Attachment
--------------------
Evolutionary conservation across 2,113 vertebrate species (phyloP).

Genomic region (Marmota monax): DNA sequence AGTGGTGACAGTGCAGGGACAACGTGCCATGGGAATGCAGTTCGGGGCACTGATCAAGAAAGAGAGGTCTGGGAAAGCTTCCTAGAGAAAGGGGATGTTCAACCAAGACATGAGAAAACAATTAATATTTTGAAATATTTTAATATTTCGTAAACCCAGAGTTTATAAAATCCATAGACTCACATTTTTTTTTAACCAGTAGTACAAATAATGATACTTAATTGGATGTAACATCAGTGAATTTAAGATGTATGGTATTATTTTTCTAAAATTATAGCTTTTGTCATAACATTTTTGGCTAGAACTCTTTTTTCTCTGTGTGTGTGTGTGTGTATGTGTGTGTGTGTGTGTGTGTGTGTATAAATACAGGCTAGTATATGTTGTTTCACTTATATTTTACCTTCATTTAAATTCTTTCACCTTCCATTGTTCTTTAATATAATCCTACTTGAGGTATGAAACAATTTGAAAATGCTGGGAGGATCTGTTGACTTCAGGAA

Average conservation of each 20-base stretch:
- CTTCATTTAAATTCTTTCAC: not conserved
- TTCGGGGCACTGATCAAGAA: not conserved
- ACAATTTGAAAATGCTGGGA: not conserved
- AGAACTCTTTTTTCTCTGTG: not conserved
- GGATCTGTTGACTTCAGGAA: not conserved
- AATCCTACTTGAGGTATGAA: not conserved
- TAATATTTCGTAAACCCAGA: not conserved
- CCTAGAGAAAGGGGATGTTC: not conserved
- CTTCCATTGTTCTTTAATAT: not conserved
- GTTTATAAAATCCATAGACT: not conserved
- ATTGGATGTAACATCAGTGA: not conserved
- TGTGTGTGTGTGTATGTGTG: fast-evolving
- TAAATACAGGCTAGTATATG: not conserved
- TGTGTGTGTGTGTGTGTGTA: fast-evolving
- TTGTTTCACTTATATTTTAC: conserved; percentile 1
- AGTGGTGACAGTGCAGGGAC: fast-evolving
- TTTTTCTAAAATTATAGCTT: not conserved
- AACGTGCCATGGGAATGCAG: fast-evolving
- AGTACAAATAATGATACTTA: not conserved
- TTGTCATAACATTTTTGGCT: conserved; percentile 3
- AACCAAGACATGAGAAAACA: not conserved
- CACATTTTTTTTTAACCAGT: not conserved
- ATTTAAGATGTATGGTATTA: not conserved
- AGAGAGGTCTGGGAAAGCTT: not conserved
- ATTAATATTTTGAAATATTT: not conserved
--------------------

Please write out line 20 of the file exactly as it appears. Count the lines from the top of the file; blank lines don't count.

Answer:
- TTTTTCTAAAATTATAGCTT: not conserved